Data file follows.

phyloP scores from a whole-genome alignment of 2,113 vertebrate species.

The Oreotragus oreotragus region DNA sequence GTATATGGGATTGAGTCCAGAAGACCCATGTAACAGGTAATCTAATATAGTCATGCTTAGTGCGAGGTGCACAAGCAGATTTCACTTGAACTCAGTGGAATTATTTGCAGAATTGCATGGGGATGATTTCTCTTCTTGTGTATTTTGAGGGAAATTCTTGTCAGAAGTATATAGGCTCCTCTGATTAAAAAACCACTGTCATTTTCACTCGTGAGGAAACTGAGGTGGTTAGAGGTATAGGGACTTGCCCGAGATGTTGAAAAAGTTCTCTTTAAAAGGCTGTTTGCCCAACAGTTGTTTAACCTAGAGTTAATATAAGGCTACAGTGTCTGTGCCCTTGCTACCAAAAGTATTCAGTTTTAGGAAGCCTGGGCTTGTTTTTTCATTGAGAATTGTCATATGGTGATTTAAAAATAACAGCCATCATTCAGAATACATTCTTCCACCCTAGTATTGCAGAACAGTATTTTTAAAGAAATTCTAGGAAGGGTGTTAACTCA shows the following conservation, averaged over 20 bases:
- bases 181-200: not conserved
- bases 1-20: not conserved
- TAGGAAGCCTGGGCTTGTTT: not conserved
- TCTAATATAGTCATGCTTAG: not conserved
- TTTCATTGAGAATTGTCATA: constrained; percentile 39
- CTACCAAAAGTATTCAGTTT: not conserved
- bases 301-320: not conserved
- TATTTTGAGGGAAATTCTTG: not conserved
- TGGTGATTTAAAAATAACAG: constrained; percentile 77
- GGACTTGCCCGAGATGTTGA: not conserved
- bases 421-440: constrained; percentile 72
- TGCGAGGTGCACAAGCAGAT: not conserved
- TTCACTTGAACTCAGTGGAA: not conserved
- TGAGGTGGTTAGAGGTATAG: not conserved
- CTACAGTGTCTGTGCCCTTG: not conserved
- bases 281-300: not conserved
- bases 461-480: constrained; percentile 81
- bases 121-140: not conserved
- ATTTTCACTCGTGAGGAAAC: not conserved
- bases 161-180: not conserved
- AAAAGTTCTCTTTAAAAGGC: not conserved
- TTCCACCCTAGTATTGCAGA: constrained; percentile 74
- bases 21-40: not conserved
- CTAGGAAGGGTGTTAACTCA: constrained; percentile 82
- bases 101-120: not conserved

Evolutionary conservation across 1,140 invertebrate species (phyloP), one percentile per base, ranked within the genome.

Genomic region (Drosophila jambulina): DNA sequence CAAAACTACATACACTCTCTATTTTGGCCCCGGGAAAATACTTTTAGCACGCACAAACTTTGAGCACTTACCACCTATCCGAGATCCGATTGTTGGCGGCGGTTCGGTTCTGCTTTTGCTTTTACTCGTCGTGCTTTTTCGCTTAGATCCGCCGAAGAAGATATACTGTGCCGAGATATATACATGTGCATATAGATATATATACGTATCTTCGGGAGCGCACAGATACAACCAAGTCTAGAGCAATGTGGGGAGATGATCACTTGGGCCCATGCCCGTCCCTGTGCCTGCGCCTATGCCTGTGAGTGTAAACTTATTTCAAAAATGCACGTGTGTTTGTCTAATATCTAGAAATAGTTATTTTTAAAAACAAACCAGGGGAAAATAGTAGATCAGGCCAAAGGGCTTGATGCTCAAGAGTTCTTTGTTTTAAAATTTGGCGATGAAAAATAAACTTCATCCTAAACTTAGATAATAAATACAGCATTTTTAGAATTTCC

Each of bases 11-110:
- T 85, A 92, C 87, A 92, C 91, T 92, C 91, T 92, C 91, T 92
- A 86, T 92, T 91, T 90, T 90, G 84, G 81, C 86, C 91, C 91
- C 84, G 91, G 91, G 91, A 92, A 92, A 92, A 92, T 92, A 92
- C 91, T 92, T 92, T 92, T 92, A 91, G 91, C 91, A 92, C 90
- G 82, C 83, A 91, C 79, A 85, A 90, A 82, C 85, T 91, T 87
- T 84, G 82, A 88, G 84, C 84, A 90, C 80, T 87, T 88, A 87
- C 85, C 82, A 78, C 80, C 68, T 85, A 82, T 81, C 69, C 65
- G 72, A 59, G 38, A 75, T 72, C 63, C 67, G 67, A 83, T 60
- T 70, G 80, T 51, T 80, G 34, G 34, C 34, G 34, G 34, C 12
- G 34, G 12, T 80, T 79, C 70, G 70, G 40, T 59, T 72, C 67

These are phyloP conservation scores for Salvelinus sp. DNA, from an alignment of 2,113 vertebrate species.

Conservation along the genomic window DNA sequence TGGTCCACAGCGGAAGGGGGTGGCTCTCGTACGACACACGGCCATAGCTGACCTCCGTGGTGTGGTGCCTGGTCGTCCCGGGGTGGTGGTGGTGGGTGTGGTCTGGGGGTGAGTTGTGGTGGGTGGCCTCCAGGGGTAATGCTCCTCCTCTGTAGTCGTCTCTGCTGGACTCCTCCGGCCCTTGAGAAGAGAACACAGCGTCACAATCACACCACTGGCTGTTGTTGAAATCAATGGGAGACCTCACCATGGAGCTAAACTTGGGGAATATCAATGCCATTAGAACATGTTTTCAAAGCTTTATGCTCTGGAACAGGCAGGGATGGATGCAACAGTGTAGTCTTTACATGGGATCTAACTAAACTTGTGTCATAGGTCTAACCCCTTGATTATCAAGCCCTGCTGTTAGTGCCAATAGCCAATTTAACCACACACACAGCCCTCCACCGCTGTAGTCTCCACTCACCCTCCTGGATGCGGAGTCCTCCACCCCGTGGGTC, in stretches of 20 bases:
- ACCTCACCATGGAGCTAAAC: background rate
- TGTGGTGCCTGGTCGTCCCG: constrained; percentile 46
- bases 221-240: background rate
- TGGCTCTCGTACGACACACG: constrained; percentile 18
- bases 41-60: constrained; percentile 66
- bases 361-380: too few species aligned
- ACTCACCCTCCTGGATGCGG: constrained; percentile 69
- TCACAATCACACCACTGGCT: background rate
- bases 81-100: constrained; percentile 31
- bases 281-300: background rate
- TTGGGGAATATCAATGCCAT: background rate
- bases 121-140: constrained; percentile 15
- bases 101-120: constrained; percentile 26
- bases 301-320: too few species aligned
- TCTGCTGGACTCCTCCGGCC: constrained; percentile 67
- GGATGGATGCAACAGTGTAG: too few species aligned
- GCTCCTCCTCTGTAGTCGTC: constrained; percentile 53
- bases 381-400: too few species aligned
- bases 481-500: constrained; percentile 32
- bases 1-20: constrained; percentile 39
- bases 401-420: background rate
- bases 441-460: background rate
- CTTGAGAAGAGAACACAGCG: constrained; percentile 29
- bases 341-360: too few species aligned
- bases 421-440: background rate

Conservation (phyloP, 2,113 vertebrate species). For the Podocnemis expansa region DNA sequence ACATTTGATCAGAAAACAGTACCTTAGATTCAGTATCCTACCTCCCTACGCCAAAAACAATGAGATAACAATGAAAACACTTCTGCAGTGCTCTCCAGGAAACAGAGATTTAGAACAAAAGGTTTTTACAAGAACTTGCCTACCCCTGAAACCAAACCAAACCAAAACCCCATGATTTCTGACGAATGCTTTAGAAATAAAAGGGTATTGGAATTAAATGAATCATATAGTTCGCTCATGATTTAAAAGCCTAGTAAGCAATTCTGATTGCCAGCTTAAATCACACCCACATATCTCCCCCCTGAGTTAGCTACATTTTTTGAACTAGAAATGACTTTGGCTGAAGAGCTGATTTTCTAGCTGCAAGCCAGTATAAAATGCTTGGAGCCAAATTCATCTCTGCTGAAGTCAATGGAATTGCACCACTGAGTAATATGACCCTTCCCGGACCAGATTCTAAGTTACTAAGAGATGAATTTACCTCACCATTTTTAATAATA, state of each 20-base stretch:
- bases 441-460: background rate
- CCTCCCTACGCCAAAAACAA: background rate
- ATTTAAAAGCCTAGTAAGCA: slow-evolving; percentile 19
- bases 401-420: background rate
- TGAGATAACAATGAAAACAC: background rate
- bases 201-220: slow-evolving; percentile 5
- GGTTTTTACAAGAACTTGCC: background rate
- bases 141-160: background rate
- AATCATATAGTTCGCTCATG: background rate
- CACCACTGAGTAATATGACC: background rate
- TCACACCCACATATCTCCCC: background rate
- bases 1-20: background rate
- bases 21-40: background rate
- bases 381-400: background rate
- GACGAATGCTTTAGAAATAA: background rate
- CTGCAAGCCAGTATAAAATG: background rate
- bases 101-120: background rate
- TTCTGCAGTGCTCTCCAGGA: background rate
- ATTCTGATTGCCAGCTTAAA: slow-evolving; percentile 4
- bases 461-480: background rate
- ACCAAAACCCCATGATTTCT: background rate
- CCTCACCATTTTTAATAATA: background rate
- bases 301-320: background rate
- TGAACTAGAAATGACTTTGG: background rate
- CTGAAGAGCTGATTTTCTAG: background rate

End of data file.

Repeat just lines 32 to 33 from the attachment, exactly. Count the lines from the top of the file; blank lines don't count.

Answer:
- A 86, T 92, T 91, T 90, T 90, G 84, G 81, C 86, C 91, C 91
- C 84, G 91, G 91, G 91, A 92, A 92, A 92, A 92, T 92, A 92